Enjoying the company of our pets as they age is a blessing, but many owners don’t know how to safely navigate the transition from fit and active to twilight years.
Woodgreen’s community outreach officer, Serena Moore, has put together an advice guide for the most common questions.
How do I prepare my pet for older age?
First up, food! Products designed for seniors not only have fewer calories, to stop them gaining weight as they slow down, but extra nutrients. Consider introducing it from the age of six onwards.
Even if they have no signs of arthritis, supplements can help keep them supple. This can be particularly important for larger pets.
And try to spot any foods as early as possible. Swift intervention often means treatment is less invasive for the animal, and cheaper for the owner.
Is there any health check I can carry out at home?
Obviously nothing beats an annual health check with a vet, and attention if you suspect a problem. But you can regularly check their teeth and breath at home, check ears for wax or smells, watch out for weeping or cloudiness in their eyes and check their bodies for lumps, bumps, and matted fur. Don’t forget to check their paws and claws.
Keep worming and flea treatment up to date, and speak to your vet if their toileting habits change, especially if they start having accidents.
Will my pet naturally slow down?
Most do, but not all. It’s up to the owner to be proactive, and drop the walks to shorter, more leisurely strolls to avoid strain on joints – think of it more as a sniffing mission than a big walk.
Older pets really shouldn’t be doing vigorous running or jumping, including ball chasing, so swap for more relaxed movement.
And older dogs love active minds too, in fact it helps prevent doggy dementia. Enrichment toy games (snuffling out treats or hunting kibble) are great ways to keep their brains on the go.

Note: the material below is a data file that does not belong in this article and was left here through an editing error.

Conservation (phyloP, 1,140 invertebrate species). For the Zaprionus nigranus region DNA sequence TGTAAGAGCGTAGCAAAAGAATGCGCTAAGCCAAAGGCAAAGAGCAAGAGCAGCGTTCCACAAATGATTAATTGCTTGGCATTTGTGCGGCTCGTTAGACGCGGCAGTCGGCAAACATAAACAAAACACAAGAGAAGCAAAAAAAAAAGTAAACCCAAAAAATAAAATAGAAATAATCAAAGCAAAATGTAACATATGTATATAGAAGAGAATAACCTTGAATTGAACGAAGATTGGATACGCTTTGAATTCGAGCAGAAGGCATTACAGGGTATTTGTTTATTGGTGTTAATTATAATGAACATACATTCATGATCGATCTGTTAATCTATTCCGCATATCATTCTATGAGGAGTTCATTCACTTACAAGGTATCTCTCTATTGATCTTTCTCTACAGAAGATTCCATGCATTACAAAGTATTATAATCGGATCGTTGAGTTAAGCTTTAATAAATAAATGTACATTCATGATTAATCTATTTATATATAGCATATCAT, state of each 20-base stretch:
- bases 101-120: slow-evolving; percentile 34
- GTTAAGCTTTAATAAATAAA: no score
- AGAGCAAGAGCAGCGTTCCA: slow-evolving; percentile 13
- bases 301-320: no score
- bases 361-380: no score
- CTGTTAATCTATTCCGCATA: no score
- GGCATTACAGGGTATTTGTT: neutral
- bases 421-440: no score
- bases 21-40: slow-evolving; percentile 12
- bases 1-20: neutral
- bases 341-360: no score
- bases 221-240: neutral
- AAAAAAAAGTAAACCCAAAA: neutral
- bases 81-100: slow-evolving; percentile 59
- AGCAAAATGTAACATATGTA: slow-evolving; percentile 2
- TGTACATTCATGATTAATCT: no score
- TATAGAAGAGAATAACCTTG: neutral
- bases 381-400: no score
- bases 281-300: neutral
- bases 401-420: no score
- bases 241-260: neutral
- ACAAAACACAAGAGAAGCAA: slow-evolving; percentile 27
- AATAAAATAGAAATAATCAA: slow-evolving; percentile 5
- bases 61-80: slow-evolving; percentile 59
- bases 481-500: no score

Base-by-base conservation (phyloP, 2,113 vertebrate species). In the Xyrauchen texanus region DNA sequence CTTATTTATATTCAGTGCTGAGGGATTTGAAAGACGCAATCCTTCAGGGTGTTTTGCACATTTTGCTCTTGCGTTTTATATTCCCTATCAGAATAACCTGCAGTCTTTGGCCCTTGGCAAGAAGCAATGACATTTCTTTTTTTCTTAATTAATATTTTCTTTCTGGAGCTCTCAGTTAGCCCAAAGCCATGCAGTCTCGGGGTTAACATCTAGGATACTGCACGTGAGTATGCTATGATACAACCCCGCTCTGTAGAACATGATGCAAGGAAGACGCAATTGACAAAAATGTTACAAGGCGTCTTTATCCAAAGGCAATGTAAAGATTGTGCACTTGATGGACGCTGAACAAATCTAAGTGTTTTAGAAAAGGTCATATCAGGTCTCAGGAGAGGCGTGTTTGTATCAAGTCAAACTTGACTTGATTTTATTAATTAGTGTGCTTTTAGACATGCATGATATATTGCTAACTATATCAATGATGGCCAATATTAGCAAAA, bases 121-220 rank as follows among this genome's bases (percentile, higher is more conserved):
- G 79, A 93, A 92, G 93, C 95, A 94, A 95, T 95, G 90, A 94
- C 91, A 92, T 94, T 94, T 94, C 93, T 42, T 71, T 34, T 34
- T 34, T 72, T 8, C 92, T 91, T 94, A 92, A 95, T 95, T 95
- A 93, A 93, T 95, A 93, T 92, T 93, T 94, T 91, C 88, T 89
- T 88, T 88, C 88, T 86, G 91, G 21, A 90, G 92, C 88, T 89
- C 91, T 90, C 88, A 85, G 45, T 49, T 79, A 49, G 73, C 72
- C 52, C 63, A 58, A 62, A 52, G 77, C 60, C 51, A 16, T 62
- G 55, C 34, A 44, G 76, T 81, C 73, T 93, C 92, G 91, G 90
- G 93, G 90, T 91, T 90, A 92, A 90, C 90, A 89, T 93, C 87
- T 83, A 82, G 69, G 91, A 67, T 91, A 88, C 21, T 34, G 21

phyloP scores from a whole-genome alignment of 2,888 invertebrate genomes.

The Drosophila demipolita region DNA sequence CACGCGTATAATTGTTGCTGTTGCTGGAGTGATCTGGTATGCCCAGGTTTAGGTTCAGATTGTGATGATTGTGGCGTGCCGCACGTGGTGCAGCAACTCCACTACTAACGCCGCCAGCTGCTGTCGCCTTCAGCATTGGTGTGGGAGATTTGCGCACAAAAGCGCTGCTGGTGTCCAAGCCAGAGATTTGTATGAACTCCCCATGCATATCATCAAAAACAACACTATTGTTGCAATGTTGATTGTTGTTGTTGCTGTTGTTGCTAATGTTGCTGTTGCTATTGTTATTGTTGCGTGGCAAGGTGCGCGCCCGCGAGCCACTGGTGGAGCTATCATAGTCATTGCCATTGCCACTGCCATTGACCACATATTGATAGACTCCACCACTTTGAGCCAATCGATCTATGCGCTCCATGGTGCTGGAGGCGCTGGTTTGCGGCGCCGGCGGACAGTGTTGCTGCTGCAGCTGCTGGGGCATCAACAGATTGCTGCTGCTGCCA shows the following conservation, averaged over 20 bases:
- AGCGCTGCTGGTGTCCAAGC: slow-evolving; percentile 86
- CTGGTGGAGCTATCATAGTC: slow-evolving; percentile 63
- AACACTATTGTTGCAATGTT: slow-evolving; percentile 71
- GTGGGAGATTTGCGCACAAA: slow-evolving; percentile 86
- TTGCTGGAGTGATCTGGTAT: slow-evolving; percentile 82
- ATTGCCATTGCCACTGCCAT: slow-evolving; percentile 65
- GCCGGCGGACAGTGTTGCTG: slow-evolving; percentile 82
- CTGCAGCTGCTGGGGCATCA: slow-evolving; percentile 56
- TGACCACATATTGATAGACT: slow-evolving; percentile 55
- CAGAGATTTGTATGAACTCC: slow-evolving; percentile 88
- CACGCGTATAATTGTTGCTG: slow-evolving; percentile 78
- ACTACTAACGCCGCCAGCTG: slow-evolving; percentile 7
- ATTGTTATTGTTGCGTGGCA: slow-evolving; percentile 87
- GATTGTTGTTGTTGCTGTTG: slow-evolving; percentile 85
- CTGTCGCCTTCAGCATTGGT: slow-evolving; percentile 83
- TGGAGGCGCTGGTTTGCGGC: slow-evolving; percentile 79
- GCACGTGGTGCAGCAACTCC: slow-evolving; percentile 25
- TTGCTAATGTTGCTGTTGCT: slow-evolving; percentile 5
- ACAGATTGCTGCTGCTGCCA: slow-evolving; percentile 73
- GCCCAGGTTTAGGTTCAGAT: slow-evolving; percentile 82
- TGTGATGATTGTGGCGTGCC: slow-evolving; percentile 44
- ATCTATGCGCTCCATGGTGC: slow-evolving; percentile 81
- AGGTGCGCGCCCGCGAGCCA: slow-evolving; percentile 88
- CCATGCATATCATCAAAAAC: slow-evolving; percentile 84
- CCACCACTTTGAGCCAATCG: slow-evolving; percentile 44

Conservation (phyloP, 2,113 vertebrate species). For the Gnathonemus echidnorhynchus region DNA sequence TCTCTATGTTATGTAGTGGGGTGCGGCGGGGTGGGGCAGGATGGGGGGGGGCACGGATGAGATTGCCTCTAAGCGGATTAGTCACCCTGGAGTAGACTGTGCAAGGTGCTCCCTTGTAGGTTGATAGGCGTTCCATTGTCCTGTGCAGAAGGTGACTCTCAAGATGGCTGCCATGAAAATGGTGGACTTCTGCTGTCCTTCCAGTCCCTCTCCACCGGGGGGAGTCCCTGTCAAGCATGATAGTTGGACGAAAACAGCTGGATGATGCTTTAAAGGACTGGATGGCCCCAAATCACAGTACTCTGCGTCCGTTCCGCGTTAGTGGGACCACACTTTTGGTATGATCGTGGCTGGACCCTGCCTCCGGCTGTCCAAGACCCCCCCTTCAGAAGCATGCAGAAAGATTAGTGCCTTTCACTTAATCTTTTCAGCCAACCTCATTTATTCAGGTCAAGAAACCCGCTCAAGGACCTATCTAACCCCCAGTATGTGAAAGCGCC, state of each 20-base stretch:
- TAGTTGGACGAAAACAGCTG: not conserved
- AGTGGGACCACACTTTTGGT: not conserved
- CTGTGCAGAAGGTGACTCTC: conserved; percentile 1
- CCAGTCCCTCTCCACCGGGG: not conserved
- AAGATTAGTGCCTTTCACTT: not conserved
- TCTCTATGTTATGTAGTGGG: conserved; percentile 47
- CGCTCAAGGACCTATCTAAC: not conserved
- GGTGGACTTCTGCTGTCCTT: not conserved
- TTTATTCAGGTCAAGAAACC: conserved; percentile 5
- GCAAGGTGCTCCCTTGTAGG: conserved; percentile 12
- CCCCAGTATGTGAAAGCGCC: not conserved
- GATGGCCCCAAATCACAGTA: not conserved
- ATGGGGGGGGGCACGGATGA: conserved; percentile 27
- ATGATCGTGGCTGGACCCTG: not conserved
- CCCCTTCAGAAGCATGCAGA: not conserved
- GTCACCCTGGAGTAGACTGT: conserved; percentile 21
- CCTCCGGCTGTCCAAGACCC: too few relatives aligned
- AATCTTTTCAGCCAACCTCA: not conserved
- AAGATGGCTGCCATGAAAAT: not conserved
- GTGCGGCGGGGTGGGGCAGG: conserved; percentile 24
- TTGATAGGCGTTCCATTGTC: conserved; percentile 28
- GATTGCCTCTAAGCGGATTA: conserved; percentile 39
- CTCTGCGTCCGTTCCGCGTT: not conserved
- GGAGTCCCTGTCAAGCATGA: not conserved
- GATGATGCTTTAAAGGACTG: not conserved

Do I need to alter anything in the home?
You may find your pet can no longer tackle stairs and prefers to sleep on the ground floor. Equally, they may find slippy surfaces, such as tiled or wooden floors, too much for them, so try to ‘senior proof’ as much as you can. Rugs, ramps and steps can all be introduced gradually so the pet is not overwhelmed by change.
Should I be worried about bad breath?
Bad breath can be a sign of illness, commonly gum or dental disease, so shouldn’t be ignored. It is also linked to heart disease, so if you haven’t already got an oral regimen then start introducing your dog to tooth brushing soon. Meaty toothpaste made specially for animals is the best one, and let them get used to a toothbrush gradually.
If they already have gum disease, the vet may want to take care of dental health in a more gentle way, with plaque and tartar removal at the surgery.
Dog chews that are medically approved by the Veterinary Oral Health Council are also recommended.
When should I go and see the vet?
Regular check-ups are a must, at least once a year, more earlier if you suspect there’s a problem. This has two benefits … your vet will get to know your pet, and see any changes, while your pet gets to know them and feel comfortable at the surgery.
Many practices also offer a senior pet club, allowing for everything from discount medication to blood and weight tests on a regular basis, as well as managing the aches and pains of illness or aging. If your pet is put on regular medication you may be able to buy it cheaper online, with a prescription from your local vet.
For more advice from Woodgreen’s friendly team, the charity is running a FREE Senior Pet Health & Wellbeing Check at its Godmanchester Center on Wednesday 7th December. To find out more or to book, visit www.woodgreen.org.uk/events.